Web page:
Military Wiki
Wolin Castle
Schloss Wollin
Lubinus Wollin.png
Wollin Palace at the right edge of a vista on the Map of Lubinus
Type palace
Coordinates Latitude: 53.84
Longitude: 14.61
Built before 1284
Demolished 1675

Wolin Castle was a castle in the town Wolin on the island also named Wolin (in Poland), owned by the dukes of Pomerania.


When bishop Otto of Bamberg made his missionary journeys through Pomerania in the early 12th century, he was already received in Wilin in a fortified royal house. Wardens managed a wooden building and the castle district of the town into the 13th century. By then, the house was the seat of Pribislaw I, Lord of Parchim-Richenberg, an early prince in Mecklenburg. After the death of his son Pribislaw II, the Duke's reeves administered Wolin. The castle is first mentioned as castrum Wolyn in a document dated 1284.[1]

The wooden building was torn down and a stone caste was built in its place. The complex including, among other buildings, stables, a granary, a brewery and the administrative office. During the existence of the Duchy of Pomerania, the stone castle repeatedly served as a widow seat of the Pomeranian duchesses or as a residence for non-ruling members of the House of Griffins, such as Barnim XI in his younger years. At other times, a captain lived in the main building.

Philip Hainhofer, who accompanied Duke Philip II on a longish journey in 1617, left a description of the castle in his diary. According to him the old building, where the duchess Anna Maria of Brandenburg had her widow seat from 1603 to 1618, provided accommodation for at most ten courtiers. Portraits of princes decorated the great hall. At around the same time, a vista of Wolin was drawn, which is reproduced on the edge of the Map of Lubinus. This shows, on the right side, a building with a rectangular ground plan, decorated with a crow-stepped gable and a flèche with a copper roof and a striking turret clock.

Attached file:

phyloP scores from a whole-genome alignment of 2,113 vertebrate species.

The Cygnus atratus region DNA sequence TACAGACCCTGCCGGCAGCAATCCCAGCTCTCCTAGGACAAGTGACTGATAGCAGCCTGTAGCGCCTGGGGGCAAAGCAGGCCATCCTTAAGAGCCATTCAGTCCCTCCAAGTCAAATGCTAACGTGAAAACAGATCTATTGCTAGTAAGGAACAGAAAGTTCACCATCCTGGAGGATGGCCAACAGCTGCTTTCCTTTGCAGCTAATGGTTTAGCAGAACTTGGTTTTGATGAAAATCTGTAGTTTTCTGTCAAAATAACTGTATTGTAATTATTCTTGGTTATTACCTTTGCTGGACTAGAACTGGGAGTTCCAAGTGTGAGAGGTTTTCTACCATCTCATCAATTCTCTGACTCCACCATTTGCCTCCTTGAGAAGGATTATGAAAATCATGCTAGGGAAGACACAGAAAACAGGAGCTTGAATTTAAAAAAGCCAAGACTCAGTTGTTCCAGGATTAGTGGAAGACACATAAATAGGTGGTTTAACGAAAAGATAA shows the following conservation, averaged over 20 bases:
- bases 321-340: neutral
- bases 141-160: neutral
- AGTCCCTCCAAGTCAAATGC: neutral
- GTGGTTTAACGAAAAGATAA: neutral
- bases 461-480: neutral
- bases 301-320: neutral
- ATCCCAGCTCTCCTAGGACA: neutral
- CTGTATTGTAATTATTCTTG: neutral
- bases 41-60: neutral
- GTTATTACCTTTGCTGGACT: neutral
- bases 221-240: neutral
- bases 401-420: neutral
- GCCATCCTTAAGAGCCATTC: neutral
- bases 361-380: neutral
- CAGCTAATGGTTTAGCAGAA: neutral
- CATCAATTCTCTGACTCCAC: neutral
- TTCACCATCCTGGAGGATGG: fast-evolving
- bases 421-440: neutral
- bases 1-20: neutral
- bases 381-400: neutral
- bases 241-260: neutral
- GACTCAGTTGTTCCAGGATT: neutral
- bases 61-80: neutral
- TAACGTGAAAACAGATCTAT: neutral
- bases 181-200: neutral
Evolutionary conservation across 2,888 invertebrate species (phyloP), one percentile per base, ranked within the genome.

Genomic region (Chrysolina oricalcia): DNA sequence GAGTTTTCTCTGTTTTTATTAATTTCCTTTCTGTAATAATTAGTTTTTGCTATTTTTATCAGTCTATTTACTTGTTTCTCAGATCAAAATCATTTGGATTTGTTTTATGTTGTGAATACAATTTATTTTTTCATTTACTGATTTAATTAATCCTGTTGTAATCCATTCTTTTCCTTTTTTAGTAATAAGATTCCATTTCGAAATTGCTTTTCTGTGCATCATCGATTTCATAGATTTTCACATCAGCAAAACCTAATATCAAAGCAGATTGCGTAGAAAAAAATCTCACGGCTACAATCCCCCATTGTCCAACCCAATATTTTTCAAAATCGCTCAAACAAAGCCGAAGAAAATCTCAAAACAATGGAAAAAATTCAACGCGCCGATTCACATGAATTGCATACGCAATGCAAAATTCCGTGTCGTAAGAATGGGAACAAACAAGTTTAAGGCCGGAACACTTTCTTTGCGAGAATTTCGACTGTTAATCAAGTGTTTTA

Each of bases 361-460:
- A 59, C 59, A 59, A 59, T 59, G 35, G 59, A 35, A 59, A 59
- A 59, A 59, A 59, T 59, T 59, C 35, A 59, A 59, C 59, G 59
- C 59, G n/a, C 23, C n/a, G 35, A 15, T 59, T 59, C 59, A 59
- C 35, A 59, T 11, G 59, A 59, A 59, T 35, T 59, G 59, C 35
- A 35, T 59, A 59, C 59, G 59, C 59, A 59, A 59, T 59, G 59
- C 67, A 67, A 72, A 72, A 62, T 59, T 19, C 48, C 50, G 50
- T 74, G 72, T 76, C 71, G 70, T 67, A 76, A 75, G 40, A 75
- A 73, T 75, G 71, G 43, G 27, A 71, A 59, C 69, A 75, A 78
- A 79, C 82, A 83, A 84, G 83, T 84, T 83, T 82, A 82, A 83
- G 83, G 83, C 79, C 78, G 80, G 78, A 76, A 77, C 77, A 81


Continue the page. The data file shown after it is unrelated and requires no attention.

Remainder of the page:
In 1620, Wolin Castle was meant to serve as the widow seat for Sophie of Saxony, the widow of Duke Francis, but it was in such a bad shape, that it had to be demolished and replaced by a new castle in the same place. Several outbuildings were damaged in the great city fire of 1628. When an inventory was taken in 1636, after Duchess Sophie's death, a brick building with an unfinished interior was found. The adjacent former monastery church was used as a granary.

The House of Griffins died out during the Thirty Years' War, and the castle came into the possession of the Swedish governor Johan Banér (1596–1641), whose heirs ceded it to the Swedish queen dowager Maria Eleonora. Her daughter, Queen Christina of Sweden sold castle and district of Wolin in 1654 to Count Clas Tott (1630–1674), who mortgaged it in 1655 — the legality of this was confirmed in 1657 — to Count Christoph Karl von Schlippenbach (1624–1660).

The castle was badly damaged by Brandenburger and Imperial troops during the siege and storming of Wolin in 1659, in the context of the Second Northern War. The castle burned down in 1675 when Wolin was again conquered by Brandenburg, in the context of the Great Northern War, and was never rebuilt.

References and sources[]

  • Hugo Lemcke (ed.): Die Bau- und Kunstdenkmäler des Regierungsbezirks Stettin, vol. IV: Der Kreis Usedom-Wollin, Saunier, Stettin, 1900, p. 418 ff
  • Georg Wilhelm von Raumer: Die Insel Wollin u. das Seebad Misdroy, Decker, Berlin 1851, p. 151 ff

External links[]

  • Wollin (1650) - National Archives of Sweden - Plans of foreign cities and forts - sheet 0406/25/005: Wollin (1650) - shows the castle as a Princely Residence within the city walls.
  • Wollin (1664) National Archives of Sweden - Plans of foreign cities and forts - sheet 0406/25/009: Map of Wolin with planned fortifications (1664) - shows the town of Wolin and the castle within the city walls.


  1. Pommersches Urkundenbuch, (PUB) II, Nr. 536.

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